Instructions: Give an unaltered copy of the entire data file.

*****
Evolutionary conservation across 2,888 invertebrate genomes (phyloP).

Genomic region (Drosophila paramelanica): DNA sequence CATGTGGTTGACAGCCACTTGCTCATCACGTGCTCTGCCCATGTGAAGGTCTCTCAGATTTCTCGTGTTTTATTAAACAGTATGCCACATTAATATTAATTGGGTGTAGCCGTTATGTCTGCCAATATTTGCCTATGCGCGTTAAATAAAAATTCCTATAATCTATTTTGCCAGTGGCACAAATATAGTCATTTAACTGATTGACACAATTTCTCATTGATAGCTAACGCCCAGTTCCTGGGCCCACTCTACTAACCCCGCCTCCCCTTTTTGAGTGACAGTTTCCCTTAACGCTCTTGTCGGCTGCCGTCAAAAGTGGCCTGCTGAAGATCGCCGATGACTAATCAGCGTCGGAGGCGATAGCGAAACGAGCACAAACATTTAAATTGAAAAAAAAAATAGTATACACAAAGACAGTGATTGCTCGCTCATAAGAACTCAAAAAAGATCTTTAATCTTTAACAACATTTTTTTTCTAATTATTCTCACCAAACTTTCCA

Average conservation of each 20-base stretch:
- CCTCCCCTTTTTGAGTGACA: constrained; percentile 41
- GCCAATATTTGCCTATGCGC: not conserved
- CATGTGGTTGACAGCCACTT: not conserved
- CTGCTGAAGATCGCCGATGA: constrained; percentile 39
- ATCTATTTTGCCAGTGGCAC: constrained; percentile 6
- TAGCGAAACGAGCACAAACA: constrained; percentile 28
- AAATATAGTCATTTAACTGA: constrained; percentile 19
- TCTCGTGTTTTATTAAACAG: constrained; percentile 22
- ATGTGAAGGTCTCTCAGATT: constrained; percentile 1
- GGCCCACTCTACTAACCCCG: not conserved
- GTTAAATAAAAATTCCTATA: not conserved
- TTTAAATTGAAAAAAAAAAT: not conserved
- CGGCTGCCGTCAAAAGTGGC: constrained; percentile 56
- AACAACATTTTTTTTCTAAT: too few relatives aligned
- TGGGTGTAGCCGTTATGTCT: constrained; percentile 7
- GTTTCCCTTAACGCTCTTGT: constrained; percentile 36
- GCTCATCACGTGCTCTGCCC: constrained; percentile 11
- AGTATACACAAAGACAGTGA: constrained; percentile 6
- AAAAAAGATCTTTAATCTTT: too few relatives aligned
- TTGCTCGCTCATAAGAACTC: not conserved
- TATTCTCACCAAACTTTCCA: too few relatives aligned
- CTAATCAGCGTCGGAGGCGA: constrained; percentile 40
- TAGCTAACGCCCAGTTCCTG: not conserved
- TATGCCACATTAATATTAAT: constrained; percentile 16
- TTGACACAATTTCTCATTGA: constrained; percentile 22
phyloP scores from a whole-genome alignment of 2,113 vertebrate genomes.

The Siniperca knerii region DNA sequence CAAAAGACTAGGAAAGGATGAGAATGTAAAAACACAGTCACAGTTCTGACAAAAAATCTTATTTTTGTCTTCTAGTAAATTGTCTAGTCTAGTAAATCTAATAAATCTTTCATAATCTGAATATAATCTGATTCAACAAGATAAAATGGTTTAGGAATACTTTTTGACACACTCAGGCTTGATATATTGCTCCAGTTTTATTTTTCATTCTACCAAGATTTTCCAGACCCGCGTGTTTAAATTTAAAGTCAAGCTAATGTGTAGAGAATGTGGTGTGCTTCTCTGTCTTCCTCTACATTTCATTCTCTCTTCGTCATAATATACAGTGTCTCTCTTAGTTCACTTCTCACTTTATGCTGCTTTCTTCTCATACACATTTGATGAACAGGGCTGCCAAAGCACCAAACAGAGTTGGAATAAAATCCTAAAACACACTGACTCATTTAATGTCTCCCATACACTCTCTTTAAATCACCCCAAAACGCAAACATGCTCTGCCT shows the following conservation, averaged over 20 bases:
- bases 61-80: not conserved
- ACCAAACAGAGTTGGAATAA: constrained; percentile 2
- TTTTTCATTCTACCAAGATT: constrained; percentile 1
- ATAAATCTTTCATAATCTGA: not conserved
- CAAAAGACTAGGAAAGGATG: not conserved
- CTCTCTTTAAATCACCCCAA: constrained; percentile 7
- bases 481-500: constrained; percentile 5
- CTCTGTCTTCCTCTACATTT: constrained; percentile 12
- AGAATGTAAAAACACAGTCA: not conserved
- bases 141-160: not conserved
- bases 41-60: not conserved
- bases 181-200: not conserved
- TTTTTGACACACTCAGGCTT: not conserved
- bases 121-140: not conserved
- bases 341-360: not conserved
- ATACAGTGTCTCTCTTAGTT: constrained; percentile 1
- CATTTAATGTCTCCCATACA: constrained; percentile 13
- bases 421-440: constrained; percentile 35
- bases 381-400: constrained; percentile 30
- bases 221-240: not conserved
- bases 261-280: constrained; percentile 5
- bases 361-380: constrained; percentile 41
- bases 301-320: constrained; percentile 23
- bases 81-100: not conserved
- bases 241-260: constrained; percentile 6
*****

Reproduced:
Evolutionary conservation across 2,888 invertebrate genomes (phyloP).

Genomic region (Drosophila paramelanica): DNA sequence CATGTGGTTGACAGCCACTTGCTCATCACGTGCTCTGCCCATGTGAAGGTCTCTCAGATTTCTCGTGTTTTATTAAACAGTATGCCACATTAATATTAATTGGGTGTAGCCGTTATGTCTGCCAATATTTGCCTATGCGCGTTAAATAAAAATTCCTATAATCTATTTTGCCAGTGGCACAAATATAGTCATTTAACTGATTGACACAATTTCTCATTGATAGCTAACGCCCAGTTCCTGGGCCCACTCTACTAACCCCGCCTCCCCTTTTTGAGTGACAGTTTCCCTTAACGCTCTTGTCGGCTGCCGTCAAAAGTGGCCTGCTGAAGATCGCCGATGACTAATCAGCGTCGGAGGCGATAGCGAAACGAGCACAAACATTTAAATTGAAAAAAAAAATAGTATACACAAAGACAGTGATTGCTCGCTCATAAGAACTCAAAAAAGATCTTTAATCTTTAACAACATTTTTTTTCTAATTATTCTCACCAAACTTTCCA

Average conservation of each 20-base stretch:
- CCTCCCCTTTTTGAGTGACA: constrained; percentile 41
- GCCAATATTTGCCTATGCGC: not conserved
- CATGTGGTTGACAGCCACTT: not conserved
- CTGCTGAAGATCGCCGATGA: constrained; percentile 39
- ATCTATTTTGCCAGTGGCAC: constrained; percentile 6
- TAGCGAAACGAGCACAAACA: constrained; percentile 28
- AAATATAGTCATTTAACTGA: constrained; percentile 19
- TCTCGTGTTTTATTAAACAG: constrained; percentile 22
- ATGTGAAGGTCTCTCAGATT: constrained; percentile 1
- GGCCCACTCTACTAACCCCG: not conserved
- GTTAAATAAAAATTCCTATA: not conserved
- TTTAAATTGAAAAAAAAAAT: not conserved
- CGGCTGCCGTCAAAAGTGGC: constrained; percentile 56
- AACAACATTTTTTTTCTAAT: too few relatives aligned
- TGGGTGTAGCCGTTATGTCT: constrained; percentile 7
- GTTTCCCTTAACGCTCTTGT: constrained; percentile 36
- GCTCATCACGTGCTCTGCCC: constrained; percentile 11
- AGTATACACAAAGACAGTGA: constrained; percentile 6
- AAAAAAGATCTTTAATCTTT: too few relatives aligned
- TTGCTCGCTCATAAGAACTC: not conserved
- TATTCTCACCAAACTTTCCA: too few relatives aligned
- CTAATCAGCGTCGGAGGCGA: constrained; percentile 40
- TAGCTAACGCCCAGTTCCTG: not conserved
- TATGCCACATTAATATTAAT: constrained; percentile 16
- TTGACACAATTTCTCATTGA: constrained; percentile 22
phyloP scores from a whole-genome alignment of 2,113 vertebrate genomes.

The Siniperca knerii region DNA sequence CAAAAGACTAGGAAAGGATGAGAATGTAAAAACACAGTCACAGTTCTGACAAAAAATCTTATTTTTGTCTTCTAGTAAATTGTCTAGTCTAGTAAATCTAATAAATCTTTCATAATCTGAATATAATCTGATTCAACAAGATAAAATGGTTTAGGAATACTTTTTGACACACTCAGGCTTGATATATTGCTCCAGTTTTATTTTTCATTCTACCAAGATTTTCCAGACCCGCGTGTTTAAATTTAAAGTCAAGCTAATGTGTAGAGAATGTGGTGTGCTTCTCTGTCTTCCTCTACATTTCATTCTCTCTTCGTCATAATATACAGTGTCTCTCTTAGTTCACTTCTCACTTTATGCTGCTTTCTTCTCATACACATTTGATGAACAGGGCTGCCAAAGCACCAAACAGAGTTGGAATAAAATCCTAAAACACACTGACTCATTTAATGTCTCCCATACACTCTCTTTAAATCACCCCAAAACGCAAACATGCTCTGCCT shows the following conservation, averaged over 20 bases:
- bases 61-80: not conserved
- ACCAAACAGAGTTGGAATAA: constrained; percentile 2
- TTTTTCATTCTACCAAGATT: constrained; percentile 1
- ATAAATCTTTCATAATCTGA: not conserved
- CAAAAGACTAGGAAAGGATG: not conserved
- CTCTCTTTAAATCACCCCAA: constrained; percentile 7
- bases 481-500: constrained; percentile 5
- CTCTGTCTTCCTCTACATTT: constrained; percentile 12
- AGAATGTAAAAACACAGTCA: not conserved
- bases 141-160: not conserved
- bases 41-60: not conserved
- bases 181-200: not conserved
- TTTTTGACACACTCAGGCTT: not conserved
- bases 121-140: not conserved
- bases 341-360: not conserved
- ATACAGTGTCTCTCTTAGTT: constrained; percentile 1
- CATTTAATGTCTCCCATACA: constrained; percentile 13
- bases 421-440: constrained; percentile 35
- bases 381-400: constrained; percentile 30
- bases 221-240: not conserved
- bases 261-280: constrained; percentile 5
- bases 361-380: constrained; percentile 41
- bases 301-320: constrained; percentile 23
- bases 81-100: not conserved
- bases 241-260: constrained; percentile 6